From Cobb’s Bill of Fare, by Irvin S. Cobb, Illustrated by Peter Newell and James Preston; New York: George H. Doran Company, 1913; pp. 79-110.



Cobb’s Bill-of-Fare


Black and white drawing of a man in a plaid jacket with his jaw dropping open and eyes bulging in amazement while looking at a picture in a gallery.



Cobb’s Bill-of-Fare


IN ART as in music I am one who is very easily satisfied. All I ask of a picture is that it shall look like something, and all I expect of music is that it shall sound like something

In this attitude I feel confident that I am one of a group of about seventy million people in this country, more or less, but only a few of us, a very heroic few of us, have the nerve to come right out and take a firm position and publicly express our true sentiments on these important subjects. Some are under the dominion of strong-minded wives. Some hesitate to reveal their true artistic leanings for fear of being called low-browed vulgarians. Some are plastic posers and so pretend to be something they are not to win the approval of the ultra-intellectuals. There are only a handful of 28 us who are ready and willing to go on record as saying where we stand.

It is because of this cowardice on the part of the great silent majority that every year sees us backed farther and farther into a corner. We walk through miles and miles of galleries, or else we are led through them by our wives and our friends, and we look in vain for the kind of pictures that mother used to make and father used to buy. What do we find? Once in a while we behold a picture of something that we can recognize without a chart, and it looms before our gladdened vision like a rock-and-rye in a weary land.[83] But that is not apt to happen often — not in a 1912-model gallery. In such an establishment one is likely to meet only Old Masters and Young Messers.[84]
If it’s an Old Master we probably behold a Flemish saint or a German saint or an Italian saint — depending on whether the artist was Flemish or German or Italian — depicted as being shot full of arrows and enjoying same to the uttermost. If it is a Young Messer the canvas probably presents to us a view of a poached egg apparently 85 bursting into a Welsh rarebit. At least that is what it looks like to us — a golden buck, forty cents at any good restaurant — in the act of undergoing spontaneous combustion. But we are informed that this is an impressionistic interpretation of a sunset at sea, and we are expected to stand before it and carry on regardless.

Black and white drawing, by James M. Preston, 
 of a family, a couple and their 2 children in Edwardian dress, walking through an art gallery.


But I for one must positively decline to carry on. This sort of thing does not appeal to me. I don’t want to have to consult the official catalogue in order to ascertain for sure whether this year’s prize picture is a quick lunch or an Italian gloaming. I’m very peculiar that way. I like to be able to tell what a picture aims to represent just by looking at it. I presume this is the result of my early training. I date back to the Rutherford B. Hayes School of Interior Decorating. In a considerable degree I am still wedded to my early ideals. I distinctly recall the time when upon the walls of every wealthy home of America, there hung, among other things, two staple oil paintings — a still-life for the dining room, showing a dead fish on a plate, and a pastoral for the 86 parlor, showing a collection of cows drinking out of a purling brook. A dead fish with a glazed eye and a cold clammy fin was not a thing you would care to have around the house for any considerable period of time, except in a picture, and the same was true of cows. People who could not abide the idea of a cow in the kitchen gladly welcomed one into the parlor when painted in connection with the above purling brook and several shade trees.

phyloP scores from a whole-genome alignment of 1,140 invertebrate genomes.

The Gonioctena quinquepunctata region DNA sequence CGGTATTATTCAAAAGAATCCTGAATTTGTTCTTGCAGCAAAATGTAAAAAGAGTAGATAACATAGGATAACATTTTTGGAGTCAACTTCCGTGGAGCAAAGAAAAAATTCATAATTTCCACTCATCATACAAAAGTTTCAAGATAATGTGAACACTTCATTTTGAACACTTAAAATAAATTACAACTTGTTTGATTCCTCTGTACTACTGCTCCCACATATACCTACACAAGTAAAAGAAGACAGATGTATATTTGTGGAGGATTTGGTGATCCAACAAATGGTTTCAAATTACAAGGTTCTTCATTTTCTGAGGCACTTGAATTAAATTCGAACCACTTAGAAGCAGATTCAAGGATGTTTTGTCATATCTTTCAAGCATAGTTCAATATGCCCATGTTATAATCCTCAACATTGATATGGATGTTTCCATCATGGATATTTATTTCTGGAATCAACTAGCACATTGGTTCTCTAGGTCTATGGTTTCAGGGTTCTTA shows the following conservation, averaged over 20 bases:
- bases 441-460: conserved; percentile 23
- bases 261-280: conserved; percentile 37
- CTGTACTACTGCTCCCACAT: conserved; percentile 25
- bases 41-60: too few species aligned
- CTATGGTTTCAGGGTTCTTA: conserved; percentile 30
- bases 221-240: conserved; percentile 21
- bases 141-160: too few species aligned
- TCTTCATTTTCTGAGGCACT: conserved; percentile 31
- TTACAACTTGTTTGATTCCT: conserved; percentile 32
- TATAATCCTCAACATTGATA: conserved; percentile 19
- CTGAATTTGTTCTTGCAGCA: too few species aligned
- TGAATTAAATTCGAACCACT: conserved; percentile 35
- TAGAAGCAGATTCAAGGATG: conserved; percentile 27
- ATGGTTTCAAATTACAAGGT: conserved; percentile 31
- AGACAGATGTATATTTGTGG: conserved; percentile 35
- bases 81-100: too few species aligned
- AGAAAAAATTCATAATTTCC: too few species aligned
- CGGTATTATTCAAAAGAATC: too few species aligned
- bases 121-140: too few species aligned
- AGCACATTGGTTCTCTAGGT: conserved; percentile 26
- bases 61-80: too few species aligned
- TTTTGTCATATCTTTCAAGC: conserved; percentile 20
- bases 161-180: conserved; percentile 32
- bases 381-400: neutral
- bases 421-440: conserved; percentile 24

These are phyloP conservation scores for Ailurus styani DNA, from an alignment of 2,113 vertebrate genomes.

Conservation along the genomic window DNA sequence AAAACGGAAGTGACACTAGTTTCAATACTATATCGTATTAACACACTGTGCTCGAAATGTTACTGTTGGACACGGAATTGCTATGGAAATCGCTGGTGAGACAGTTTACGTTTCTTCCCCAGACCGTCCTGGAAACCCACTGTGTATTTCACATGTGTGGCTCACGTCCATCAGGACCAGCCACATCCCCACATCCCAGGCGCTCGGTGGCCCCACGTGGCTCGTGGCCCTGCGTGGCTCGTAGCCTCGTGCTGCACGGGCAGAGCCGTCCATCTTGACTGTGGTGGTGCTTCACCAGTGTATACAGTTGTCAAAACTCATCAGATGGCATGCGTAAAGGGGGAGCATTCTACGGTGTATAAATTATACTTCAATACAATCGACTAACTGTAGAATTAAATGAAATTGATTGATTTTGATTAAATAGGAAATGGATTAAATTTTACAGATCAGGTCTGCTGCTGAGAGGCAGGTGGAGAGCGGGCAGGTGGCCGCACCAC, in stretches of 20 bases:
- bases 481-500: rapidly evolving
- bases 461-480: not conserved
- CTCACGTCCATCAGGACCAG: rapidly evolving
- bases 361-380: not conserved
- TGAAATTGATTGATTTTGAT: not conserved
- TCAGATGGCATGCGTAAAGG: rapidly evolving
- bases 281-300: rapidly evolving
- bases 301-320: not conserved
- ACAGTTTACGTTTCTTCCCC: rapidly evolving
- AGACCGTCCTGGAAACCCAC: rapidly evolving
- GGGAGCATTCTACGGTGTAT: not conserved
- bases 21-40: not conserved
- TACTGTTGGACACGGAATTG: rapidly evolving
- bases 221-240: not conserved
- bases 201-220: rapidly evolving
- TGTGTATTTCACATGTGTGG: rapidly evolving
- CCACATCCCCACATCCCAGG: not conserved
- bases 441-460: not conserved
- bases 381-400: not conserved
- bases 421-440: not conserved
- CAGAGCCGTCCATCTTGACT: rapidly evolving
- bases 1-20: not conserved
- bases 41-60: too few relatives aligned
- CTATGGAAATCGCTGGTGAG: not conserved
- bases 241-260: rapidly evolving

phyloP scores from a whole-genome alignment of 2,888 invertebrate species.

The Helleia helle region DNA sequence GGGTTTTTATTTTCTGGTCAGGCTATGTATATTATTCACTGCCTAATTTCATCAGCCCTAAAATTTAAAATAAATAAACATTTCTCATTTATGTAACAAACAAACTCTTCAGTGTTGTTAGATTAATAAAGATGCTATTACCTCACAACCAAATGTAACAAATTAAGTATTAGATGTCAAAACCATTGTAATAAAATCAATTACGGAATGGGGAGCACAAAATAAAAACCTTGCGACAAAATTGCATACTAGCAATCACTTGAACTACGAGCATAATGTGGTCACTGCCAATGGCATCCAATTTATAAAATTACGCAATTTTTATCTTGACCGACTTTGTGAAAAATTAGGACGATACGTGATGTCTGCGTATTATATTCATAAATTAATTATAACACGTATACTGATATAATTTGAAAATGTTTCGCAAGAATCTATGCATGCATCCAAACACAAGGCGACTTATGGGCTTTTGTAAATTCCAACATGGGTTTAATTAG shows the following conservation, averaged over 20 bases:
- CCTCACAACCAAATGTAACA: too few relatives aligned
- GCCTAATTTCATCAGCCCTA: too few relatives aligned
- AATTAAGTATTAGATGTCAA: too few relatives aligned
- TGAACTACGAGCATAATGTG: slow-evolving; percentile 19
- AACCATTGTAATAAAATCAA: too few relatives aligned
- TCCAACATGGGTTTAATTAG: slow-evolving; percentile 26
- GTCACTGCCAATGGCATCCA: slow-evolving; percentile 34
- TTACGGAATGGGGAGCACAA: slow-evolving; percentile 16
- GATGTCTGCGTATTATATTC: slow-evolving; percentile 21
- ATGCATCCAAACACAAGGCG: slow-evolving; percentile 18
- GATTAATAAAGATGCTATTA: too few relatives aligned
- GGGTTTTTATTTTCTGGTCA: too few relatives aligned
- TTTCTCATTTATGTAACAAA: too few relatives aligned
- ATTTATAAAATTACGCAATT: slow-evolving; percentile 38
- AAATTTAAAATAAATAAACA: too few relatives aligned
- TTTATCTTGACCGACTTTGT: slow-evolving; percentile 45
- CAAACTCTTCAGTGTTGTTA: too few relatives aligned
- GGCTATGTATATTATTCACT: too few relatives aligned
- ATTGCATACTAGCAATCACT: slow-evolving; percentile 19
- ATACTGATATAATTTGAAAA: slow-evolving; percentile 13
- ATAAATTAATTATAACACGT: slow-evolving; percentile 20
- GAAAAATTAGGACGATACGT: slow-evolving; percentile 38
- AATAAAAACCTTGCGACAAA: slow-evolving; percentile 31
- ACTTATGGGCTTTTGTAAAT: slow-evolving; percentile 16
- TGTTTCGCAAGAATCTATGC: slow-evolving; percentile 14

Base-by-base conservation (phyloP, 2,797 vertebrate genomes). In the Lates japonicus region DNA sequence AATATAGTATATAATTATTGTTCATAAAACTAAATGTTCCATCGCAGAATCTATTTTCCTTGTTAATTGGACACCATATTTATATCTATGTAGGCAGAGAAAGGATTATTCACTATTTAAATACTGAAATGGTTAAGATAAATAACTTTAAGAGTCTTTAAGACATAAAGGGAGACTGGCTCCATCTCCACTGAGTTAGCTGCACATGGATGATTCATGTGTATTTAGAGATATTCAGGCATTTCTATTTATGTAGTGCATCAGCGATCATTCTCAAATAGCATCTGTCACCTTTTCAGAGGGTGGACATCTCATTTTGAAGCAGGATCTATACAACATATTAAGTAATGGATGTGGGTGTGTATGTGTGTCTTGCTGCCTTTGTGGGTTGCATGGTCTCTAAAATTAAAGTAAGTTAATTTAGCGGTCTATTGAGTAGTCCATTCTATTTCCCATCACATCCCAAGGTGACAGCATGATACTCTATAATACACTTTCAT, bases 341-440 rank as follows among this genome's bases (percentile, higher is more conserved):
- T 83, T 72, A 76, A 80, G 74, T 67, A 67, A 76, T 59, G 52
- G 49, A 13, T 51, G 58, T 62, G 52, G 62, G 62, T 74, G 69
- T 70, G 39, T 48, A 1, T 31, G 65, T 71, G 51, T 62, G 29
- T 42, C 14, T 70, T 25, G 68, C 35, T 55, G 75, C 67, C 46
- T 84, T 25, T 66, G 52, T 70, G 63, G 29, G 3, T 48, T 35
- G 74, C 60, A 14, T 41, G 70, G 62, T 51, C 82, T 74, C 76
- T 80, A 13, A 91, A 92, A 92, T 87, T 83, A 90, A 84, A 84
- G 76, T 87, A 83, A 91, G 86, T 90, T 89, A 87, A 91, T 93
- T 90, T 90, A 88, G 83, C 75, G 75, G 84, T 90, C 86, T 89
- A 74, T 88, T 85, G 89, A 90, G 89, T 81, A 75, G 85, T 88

Those who could not afford oil paintings went in for steel engravings and chromos — good reliable brands, such as the steel engraving of Henry Clay’s Farewell to the American Senate and the Teaching Baby to Waltz art chromo. War pictures were also very popular back in that period. If it were a Northern household you could be pretty sure of seeing a work entitled Gettysburg, showing three Union soldiers, two plain and one colored, in the act of repulsing Pickett’s charge. If it were a Southern household there would be one that had been sold on subscription by a strictly non-partisan publishing house in Charleston, South 87 Carolina, and guaranteed to be historically correct in all particulars, representing Robert E. Lee chasing U. S. Grant up a palmetto tree, while in the background were a large number of deceased Northern invaders neatly racked up like cordwood.

Such things as these were a part of the art education of our early youth. Along with them we learned to value the family photograph album, which fastened with a latch like a henhouse door, and had a nap on it like a furred tongue, and contained, among other treasures, the photograph of our Uncle Hiram wearing his annual collar.

And there were also enlarged crayon portraits in heavy gold frames with red plush insertions, the agent having thrown in the portraits in consideration of our taking the frames; and souvenirs of the Philadelphia Centennial; and wooden scoop shovels heavily gilded by hand with moss roses painted on the scoop part and blue ribbon bows to hang them up by; and on the what-not in the corner you were reasonably certain of finding a conch shell with the Lord’s Prayer engraved on it; and if you held the shell up 88 to your young ear you could hear the murmur of the sea just as plain as anything. Of course you could secure the same murmuring effect by holding an old-fashioned tin cuspidor up to your ear, too, but in this case the poetic effect would have been lacking. And, besides, there were other uses for the cuspidor.